In a study published today in the journal Science Translational Medicine, BCM researchers and colleagues found that heart problems that occur in nearly 20 percent of children with Rett syndrome, a neurological disorder, originate because the Rett gene (MeCP2) is lost in nerve cells – not in heart muscle cells.
“The finding in mice opens the door to tailoring treatments to prevent heart rhythm problems and even deaths in girls with the disorder,” said Dr. Jeffrey Neul, associate professor of pediatrics at BCM, a researcher at the Jan and Dan Duncan Neurological Research Institute at Texas Children’s Hospital and the assistant medical director of the Blue Bird Circle Rett Clinic.
Long QT syndrome
“We began by looking at mice whose symptoms closely mimicked that of Rett syndrome. We found that those mice also exhibited electrical malfunctions in the heart, known as long QT syndrome,” said BCM collaborator Dr. Xander Wehrens, professor of molecular physiology and biophysics and the Juanita P. Quigley endowed chair in cardiology at BCM. Long QT syndrome describes an interval usually measured on an electrocardiogram or ECG. These electrical malfunctions cause that interval to be too long, which can lead to a dangerous heart beat that can cause sudden death in people.
“Long QT syndrome is found in nearly 20 percent of people with Rett syndrome,” said Neul. Sudden death also occurs in a significant percentage of Rett patients, and Neul and his colleagues wondered if the two might be linked.
The gene MECP2 occurs in the genomes of every cell, providing a code for the protein associated with it, MeCP2. It can have different activities in different cells. In this study, researchers created a mouse in which MeCP2 was missing only in the brain and nervous system. Even though MeCP2 functioned normally in the heart, the heart beat abnormally.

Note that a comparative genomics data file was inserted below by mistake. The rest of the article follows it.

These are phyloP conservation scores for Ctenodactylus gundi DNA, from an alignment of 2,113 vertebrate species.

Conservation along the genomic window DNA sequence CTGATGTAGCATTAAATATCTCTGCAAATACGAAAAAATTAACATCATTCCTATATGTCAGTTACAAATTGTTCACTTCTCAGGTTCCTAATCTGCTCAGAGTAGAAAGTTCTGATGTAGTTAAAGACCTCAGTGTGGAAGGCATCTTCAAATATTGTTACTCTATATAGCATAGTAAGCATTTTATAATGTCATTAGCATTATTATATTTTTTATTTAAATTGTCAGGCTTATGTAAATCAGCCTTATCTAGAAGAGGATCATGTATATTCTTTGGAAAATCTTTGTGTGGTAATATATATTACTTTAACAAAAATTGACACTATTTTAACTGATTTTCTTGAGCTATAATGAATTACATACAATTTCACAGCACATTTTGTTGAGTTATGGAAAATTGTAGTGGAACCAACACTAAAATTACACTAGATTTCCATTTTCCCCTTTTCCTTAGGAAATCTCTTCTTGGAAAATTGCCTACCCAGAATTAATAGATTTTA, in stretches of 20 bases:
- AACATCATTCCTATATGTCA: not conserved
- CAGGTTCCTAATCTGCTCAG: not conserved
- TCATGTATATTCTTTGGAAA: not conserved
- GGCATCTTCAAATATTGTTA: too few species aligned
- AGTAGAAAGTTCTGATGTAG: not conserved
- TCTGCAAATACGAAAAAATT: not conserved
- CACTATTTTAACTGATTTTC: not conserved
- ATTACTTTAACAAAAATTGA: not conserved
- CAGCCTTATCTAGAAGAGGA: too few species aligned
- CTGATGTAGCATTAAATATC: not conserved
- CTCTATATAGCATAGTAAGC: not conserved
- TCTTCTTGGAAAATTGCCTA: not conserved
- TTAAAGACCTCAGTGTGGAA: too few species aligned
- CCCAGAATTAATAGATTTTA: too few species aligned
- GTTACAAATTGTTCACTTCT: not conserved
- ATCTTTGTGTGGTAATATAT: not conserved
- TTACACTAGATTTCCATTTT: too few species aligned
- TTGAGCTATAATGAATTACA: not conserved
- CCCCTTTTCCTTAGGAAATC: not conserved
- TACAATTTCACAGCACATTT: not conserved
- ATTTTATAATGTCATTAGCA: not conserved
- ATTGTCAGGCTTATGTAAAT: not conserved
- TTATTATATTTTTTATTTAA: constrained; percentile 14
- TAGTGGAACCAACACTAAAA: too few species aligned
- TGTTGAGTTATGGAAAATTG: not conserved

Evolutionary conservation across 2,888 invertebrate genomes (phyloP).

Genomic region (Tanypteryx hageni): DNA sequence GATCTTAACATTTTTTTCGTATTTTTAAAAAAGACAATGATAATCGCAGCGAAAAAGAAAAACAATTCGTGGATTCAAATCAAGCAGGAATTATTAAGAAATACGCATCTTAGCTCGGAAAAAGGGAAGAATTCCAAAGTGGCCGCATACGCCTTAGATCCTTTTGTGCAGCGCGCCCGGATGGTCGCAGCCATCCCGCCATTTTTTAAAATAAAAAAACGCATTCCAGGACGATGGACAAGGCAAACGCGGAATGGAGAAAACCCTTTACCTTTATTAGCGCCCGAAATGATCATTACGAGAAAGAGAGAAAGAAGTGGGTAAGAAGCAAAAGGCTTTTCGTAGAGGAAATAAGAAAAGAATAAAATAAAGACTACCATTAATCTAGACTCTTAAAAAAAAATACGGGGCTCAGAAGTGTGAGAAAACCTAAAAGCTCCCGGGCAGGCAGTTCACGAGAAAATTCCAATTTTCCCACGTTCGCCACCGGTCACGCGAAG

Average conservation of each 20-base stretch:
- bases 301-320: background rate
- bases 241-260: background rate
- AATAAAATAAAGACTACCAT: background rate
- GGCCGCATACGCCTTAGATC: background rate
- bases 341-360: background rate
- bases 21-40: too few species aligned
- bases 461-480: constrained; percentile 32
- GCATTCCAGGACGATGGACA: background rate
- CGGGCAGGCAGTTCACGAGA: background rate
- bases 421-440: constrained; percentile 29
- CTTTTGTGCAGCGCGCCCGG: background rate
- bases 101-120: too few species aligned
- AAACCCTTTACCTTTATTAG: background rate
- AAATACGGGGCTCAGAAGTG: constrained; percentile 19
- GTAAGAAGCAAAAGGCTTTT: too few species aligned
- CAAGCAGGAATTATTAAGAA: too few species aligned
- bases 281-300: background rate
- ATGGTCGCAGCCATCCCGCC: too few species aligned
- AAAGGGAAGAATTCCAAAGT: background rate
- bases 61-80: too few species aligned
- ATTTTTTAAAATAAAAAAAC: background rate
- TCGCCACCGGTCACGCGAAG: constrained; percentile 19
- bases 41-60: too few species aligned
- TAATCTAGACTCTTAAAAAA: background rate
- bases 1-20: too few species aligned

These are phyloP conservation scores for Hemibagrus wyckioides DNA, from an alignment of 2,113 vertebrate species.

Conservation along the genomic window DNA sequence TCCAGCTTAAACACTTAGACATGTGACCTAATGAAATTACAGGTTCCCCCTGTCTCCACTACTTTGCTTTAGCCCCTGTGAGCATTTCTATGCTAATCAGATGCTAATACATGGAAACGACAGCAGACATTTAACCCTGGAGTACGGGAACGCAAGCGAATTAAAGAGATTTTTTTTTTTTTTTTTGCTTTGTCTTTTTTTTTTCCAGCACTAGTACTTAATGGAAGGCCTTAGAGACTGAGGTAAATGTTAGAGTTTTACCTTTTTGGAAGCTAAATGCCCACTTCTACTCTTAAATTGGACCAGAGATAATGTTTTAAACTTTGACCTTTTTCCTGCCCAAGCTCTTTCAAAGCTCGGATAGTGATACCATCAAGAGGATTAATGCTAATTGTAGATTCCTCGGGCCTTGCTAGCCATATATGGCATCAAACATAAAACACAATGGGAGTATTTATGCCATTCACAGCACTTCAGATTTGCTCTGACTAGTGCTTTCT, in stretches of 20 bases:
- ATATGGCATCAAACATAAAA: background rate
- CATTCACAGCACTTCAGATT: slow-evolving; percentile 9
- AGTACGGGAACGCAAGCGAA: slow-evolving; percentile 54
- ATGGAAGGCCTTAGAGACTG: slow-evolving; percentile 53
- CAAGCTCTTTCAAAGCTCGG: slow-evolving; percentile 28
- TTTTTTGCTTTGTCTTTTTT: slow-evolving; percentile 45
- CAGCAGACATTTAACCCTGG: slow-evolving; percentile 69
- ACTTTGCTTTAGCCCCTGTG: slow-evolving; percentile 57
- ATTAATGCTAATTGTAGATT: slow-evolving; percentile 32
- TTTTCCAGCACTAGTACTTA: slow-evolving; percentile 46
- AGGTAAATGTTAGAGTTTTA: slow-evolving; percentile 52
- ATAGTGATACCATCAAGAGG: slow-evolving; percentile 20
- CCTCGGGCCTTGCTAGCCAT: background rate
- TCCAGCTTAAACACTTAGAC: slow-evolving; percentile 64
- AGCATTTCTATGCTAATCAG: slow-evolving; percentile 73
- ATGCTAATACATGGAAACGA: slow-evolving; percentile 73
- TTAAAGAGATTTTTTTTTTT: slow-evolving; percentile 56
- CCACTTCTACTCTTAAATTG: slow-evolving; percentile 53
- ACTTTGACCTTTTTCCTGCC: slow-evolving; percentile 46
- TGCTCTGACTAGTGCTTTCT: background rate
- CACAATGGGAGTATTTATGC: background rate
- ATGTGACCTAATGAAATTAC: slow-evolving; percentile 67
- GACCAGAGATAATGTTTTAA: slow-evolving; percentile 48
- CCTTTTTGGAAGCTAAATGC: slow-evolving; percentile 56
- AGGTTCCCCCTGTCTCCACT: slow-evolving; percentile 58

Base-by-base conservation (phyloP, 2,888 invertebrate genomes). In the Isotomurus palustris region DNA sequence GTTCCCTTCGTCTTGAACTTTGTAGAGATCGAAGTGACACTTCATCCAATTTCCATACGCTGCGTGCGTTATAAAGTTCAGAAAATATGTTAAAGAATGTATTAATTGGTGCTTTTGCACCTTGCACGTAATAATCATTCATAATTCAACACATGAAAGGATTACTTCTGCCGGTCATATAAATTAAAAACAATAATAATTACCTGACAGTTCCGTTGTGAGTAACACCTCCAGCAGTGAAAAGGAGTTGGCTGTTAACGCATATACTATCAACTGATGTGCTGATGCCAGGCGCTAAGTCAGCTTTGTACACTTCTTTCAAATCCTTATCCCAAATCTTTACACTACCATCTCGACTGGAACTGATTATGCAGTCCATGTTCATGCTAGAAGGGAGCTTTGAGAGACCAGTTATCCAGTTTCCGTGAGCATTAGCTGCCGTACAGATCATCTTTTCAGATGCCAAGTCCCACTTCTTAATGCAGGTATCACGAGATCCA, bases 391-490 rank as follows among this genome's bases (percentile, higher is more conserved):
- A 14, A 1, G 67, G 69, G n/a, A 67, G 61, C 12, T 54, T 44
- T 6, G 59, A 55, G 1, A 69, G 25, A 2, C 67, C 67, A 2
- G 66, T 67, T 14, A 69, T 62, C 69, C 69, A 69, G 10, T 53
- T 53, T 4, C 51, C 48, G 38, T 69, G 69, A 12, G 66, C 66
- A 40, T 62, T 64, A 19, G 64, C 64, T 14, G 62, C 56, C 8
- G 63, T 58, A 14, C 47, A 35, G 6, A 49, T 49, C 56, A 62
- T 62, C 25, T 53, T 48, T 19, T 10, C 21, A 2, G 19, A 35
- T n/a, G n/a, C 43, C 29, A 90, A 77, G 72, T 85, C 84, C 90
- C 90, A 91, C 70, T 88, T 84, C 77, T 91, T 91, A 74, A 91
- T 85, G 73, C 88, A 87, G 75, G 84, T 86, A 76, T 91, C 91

Brain sends wrong message to heart
“We showed that the heart problems were actually secondary to nervous system deficits and that cardiac activity can be remolded by abnormalities in brain activity,” said Neul. “Basically, the brain is sending the wrong message to the heart leading to the malfunction.”
Taking a closer look at the heart cells affected by the nervous system deficits, researchers found an unusual persistent sodium current.
Sodium currents occur naturally in cell function. When there is cell activity, sodium travels in and out of the cell through a channel that acts like a window opening and closing. Unusual persistent sodium current means the “window” doesn’t close properly, causing a slow trickle of sodium to flow through the channel for a longer period of time.
Seizure drug improves sodium problem
There are seizure medications that block this process, which also occurs in other neurological disorders. When Neul and his colleagues used an anti-seizure drug to treat these malfunctioning heart muscle cells in the lab, the sodium current problem improved. They then gave the common anti-seizure drug to the abnormal mice which corrected the heart rhythm problem and blocked sudden cardiac death.
The next step is to treat the animals long term, he said. At that same time, they plan to look at what is going on in children with Rett who are already taking these kinds of medicines to treat their seizures.
“Are the people on these drugs less likely to have long QT intervals?” he said, “More research in the lab will help us reassess what we are doing in the clinic and determine if we need to change our treatment methods,” Neul said.
Others who contributed to the research include: Mark D McCauley, Tiannan Wang, Elise Mike, Jose Herrera, David L. Beavers, Teng-Wei Huang, Christopher S. Ward, and Daniel G. Glaze, all of BCM; Steven Skinner, Greenwood Genetic Center; and Alan K. Percy, University of Alabama, Birmingham.
This study is supported by the Cynthia and Anthony Petrello Scholar Endowment at the Jan and Dan Neurological Research Institute at TCH, the National Institutes of Health, the International Rett Syndrome Foundation, the Muscular Dystrophy Association, the Blue Bird Circle of Houston, and the Eunice Kennedy Shriver National Institute of Child Health and Human Development.